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According to Wikipedia, for any function $x(t)$ with the fourier transform of $\hat x(t) = X(f)$, we can generate a discrete sample by "sampling" $x(t)$ at $T$-separated values to get a sequence $x[n] = Tx(nT), n\in \mathbb{Z}$ (it further says that the result holds as long as $x[n]$ is proportional to $x(nT)$). For the Discrete-time fourier transform of this sequence, we have $$X_{1/T}(f) = X_{2\pi}(2\pi f T) \triangleq \sum\limits_{n=- \infty}^{\infty}Tx(nT)e^{-i2\pi fTn}=\sum\limits_{k=-\infty}^{\infty}X(f-k/T)$$ where the penultimate term follows from replacing $x[n]$ in the definition of DTFT and the ultimate term follows from the application of the Poisson Summation Formula. I can intuitively appreciate this to mean that the DTFT represents a "periodic summation" of the continuous Fourier transform. But in regards to this, I have a couple of doubts:

  1. While the RHS of the equation depends on $x(t)$, the LHS depends on where exactly we sample, i.e. we would get a different sequence if we translate our sampling points to the right or left (or translate $x(t)$). How would then the equality hold for all sampling cases? Since the plot of the fourier "coefficient" magnitudes would remain unchanged as long as the frequency decomposition of $x(t)$ remained unchanged, how would then the plot of DTFT coefficient magnitudes always represent the periodic summation of the former?

  2. What about the zero case, that is, our sampling frequency leads us to get only zeros in our series despite $x(t)$ not being zero everywhere? I understand that the DTFT must then be zero, and this case is a trivial case not applicable in practical scenarios, but in the derivation of the above relation, did we use the fact that the $x[n]$ are non zero somewhere (I am not sure of the assumptions behind the derivation of this relation)?

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1 Answer 1

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I managed to solve the question at least to a semi-sure moderate degree, and am posting, assuming no other answers were coming forth (happy to correct/alter based on any valid comments).

As for 1, while the plot of the "coefficient" magnitudes (i.e. the magnitudes of the fourier transform values) would remain the same with translation in time of $x(t)$, but the exact coefficients will change (translation in time domain $\rightarrow$ phase shift in the frequency domain), and the poisson summation formula implies a relation of DTFT to the periodic summation of the actual fourier transform values (not their amplitudes). Therefore, translation does change the periodic summation since it is defined as summing all values spaced by $T$ starting from $x(0)$.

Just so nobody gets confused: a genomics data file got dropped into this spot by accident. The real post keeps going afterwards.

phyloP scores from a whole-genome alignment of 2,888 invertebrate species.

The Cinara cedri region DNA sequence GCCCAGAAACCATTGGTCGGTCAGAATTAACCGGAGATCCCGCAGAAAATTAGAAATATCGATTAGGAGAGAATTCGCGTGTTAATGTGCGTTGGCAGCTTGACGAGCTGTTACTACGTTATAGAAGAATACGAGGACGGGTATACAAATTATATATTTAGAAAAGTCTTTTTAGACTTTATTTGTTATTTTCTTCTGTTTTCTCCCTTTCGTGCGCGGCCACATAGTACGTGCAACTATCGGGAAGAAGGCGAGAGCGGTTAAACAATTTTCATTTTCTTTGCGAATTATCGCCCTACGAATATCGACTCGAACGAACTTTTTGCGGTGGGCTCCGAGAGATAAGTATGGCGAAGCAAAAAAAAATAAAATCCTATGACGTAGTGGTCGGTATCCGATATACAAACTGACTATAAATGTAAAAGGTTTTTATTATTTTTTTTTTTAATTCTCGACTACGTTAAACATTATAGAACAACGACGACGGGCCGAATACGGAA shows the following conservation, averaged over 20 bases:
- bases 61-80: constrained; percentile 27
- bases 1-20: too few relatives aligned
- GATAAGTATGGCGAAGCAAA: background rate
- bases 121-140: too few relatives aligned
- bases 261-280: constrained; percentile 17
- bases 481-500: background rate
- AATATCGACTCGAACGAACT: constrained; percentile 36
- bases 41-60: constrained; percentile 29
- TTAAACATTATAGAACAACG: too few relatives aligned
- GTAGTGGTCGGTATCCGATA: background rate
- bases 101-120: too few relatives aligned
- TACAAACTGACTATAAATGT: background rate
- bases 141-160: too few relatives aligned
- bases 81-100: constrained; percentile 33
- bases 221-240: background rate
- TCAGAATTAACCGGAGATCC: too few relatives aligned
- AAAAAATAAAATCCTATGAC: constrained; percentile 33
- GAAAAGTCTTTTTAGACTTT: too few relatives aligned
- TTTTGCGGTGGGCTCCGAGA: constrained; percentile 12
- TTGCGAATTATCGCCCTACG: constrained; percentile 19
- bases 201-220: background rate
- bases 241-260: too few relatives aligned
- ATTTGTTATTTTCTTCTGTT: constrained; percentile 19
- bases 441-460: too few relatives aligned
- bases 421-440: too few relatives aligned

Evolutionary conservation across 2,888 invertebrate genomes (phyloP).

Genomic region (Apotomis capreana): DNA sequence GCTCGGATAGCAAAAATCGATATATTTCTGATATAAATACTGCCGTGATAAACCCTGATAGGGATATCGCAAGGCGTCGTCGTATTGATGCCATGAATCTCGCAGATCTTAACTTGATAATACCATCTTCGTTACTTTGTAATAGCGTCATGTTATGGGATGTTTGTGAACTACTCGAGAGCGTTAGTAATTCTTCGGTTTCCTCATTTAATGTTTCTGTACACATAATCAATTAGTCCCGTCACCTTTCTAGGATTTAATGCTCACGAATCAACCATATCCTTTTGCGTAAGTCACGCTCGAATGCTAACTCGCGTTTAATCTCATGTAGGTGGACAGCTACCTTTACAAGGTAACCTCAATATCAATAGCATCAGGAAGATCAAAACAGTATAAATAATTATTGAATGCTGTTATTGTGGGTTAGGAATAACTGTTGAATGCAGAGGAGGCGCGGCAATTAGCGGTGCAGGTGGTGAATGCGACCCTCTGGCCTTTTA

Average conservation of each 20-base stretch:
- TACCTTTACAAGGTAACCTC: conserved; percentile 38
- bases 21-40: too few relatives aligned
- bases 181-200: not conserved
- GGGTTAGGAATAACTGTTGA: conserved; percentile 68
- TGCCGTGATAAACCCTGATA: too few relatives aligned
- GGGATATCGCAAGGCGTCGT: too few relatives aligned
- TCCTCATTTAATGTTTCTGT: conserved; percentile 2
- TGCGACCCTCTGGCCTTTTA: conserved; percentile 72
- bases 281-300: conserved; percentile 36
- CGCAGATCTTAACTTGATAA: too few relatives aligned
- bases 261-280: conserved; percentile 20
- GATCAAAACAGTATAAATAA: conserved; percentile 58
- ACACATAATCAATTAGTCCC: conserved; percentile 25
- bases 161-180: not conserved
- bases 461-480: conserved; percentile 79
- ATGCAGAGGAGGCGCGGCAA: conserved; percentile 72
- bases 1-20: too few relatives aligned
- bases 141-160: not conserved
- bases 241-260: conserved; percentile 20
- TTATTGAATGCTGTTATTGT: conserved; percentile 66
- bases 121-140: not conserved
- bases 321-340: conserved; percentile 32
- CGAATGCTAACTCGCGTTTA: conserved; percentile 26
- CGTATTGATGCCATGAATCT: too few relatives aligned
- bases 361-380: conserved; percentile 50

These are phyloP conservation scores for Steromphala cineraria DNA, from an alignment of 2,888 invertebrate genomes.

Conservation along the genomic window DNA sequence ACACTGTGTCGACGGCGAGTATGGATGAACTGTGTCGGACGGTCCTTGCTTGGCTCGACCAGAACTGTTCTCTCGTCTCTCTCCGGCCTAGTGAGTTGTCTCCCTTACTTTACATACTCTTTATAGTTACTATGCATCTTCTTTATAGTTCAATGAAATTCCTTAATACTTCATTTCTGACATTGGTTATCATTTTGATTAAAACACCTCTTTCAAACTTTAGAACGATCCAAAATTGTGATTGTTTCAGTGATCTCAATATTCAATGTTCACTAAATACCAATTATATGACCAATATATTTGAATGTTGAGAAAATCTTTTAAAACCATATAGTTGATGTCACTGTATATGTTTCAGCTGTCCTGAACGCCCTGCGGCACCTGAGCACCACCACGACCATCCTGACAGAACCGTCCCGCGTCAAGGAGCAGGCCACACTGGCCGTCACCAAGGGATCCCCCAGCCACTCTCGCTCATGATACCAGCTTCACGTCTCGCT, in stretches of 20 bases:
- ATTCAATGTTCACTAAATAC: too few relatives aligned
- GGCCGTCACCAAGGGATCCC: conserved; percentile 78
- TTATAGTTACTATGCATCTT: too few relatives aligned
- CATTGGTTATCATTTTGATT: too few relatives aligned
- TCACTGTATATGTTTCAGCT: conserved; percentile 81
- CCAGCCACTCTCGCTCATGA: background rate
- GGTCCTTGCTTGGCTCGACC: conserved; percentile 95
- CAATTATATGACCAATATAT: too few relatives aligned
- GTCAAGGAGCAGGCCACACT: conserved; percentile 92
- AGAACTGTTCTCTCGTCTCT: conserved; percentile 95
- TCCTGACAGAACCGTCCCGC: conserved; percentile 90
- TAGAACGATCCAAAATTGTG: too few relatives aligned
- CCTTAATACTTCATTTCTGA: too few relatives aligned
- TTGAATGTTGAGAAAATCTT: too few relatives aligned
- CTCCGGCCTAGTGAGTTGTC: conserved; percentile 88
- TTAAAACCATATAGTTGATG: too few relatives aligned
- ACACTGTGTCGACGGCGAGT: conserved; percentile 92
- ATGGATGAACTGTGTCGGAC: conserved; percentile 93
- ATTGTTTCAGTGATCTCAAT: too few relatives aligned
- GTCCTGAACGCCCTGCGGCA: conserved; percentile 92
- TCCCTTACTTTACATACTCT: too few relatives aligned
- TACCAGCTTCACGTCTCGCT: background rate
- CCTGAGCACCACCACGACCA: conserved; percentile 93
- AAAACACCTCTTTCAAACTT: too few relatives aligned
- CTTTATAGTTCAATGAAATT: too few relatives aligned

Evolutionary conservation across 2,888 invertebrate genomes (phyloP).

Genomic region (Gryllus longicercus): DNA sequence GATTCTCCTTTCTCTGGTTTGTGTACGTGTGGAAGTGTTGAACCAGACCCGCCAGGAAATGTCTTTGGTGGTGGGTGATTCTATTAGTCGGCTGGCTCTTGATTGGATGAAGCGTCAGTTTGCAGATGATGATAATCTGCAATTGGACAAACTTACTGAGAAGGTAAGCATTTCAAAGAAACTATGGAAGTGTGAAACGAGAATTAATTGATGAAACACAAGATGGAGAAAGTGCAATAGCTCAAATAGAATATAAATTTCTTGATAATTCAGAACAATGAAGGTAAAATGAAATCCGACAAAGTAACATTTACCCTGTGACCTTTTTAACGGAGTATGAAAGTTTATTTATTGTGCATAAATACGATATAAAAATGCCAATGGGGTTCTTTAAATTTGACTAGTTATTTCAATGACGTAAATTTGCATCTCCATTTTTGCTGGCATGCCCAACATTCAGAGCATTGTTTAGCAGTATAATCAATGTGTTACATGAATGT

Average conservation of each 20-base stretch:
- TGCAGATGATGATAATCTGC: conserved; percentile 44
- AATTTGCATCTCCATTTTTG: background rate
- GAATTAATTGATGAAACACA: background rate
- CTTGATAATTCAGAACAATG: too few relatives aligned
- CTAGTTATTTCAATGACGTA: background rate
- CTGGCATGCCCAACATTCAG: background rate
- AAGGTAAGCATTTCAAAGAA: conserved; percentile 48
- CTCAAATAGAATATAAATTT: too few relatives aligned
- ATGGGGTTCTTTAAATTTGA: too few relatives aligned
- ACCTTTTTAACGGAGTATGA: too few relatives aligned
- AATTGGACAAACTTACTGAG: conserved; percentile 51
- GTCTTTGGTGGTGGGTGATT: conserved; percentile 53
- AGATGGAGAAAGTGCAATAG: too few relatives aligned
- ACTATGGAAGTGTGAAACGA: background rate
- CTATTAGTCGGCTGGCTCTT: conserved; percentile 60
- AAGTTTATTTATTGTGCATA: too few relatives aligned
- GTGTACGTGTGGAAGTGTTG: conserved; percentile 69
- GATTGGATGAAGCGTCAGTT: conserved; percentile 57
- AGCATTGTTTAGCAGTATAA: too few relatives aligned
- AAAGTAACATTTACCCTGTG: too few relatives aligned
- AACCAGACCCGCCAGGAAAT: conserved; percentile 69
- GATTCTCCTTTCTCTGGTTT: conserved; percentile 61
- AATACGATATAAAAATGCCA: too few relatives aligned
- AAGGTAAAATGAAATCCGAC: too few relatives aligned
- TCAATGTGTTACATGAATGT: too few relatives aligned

As for 2, the summation of the complex value of the fourier transform does sum to zero in such a case. The mathematical proof of this fact can be considered to be the poisson summation formula itself, since no assumptions on the function's form were made in proving it. The Poisson Summation formula related a periodic summation of the function to the periodic summation of the fourier transform, and the latter to the DTFT. Therefore, if the periodic summation of the function itself is zero (for a particular period), then so will the DTFT.

(Since I did understand many related things while trying to solve this, the intuition below seems quite large, for it also includes the other things I appreciated while simulating the specific case. Posting here with the hope that it might be useful for someone.)

Intuition for a specific case:

All of the above can be verified for atleast a specific case by simulations. Below is the simulation for $$f(t) = \cos(2\pi t)e^{-\pi t^2 / 9}$$ a conveniently chosen even function. As such, the fourier transform is entirely real (since the even part of the time domain function maps to a real part in the frequency domain). Moreover, the shapes of the peaks in the fourier transform amplitudes are gaussian (and hence symmetric about the points $1$ and $-1$, the "core" frequency. This allows us to appreciate the intuition well.

We will look at $g(t) = f(t - t_0)$ for varying shift times $t_0$, from $0$ to $0.25$ when $g(0)$ becomes $0$ and we can then get our all-zero sampling sequence. In each case, we will be sampling at $1 \text{ Hertz}$, its core frequency, because the we need this frequency (or its multiple) to get the all-zero sequence. (For the remaining parts, the colors will remain consistent for the specific $t_0$) enter image description here

Firstly, we just plot the fourier transforms for different $t_0$ to get the idea of how a shift in time domain maps to a phase shift in frequency domain (see wikipedia for the exact relation, and for better visualisation of this phenomenon). In our case, for $t_0 = 0$, we have a perfectly even function and hence the "phase" of our frequency (i.e. the imaginary components of the fourier transform values) are zero and the transform is entirely real. As we start shifting towards a mixed function (neither odd, nor even, in entirety, because at $t_0 > 0$ we have a non-symmetric envelope), we have increasing imaginary component and the real component both decreases in value and also "inverts" beyond a shift (the exact nature of this change is equivalent to a rotation of each complex vector associated with the frequency but at different speeds - again, see wikipedia). But at all times, the imaginary as well as the real (i.e. the fourier transform itself) is symmetric locally about the points $1$ and $-1$. enter image description hereenter image description hereenter image description here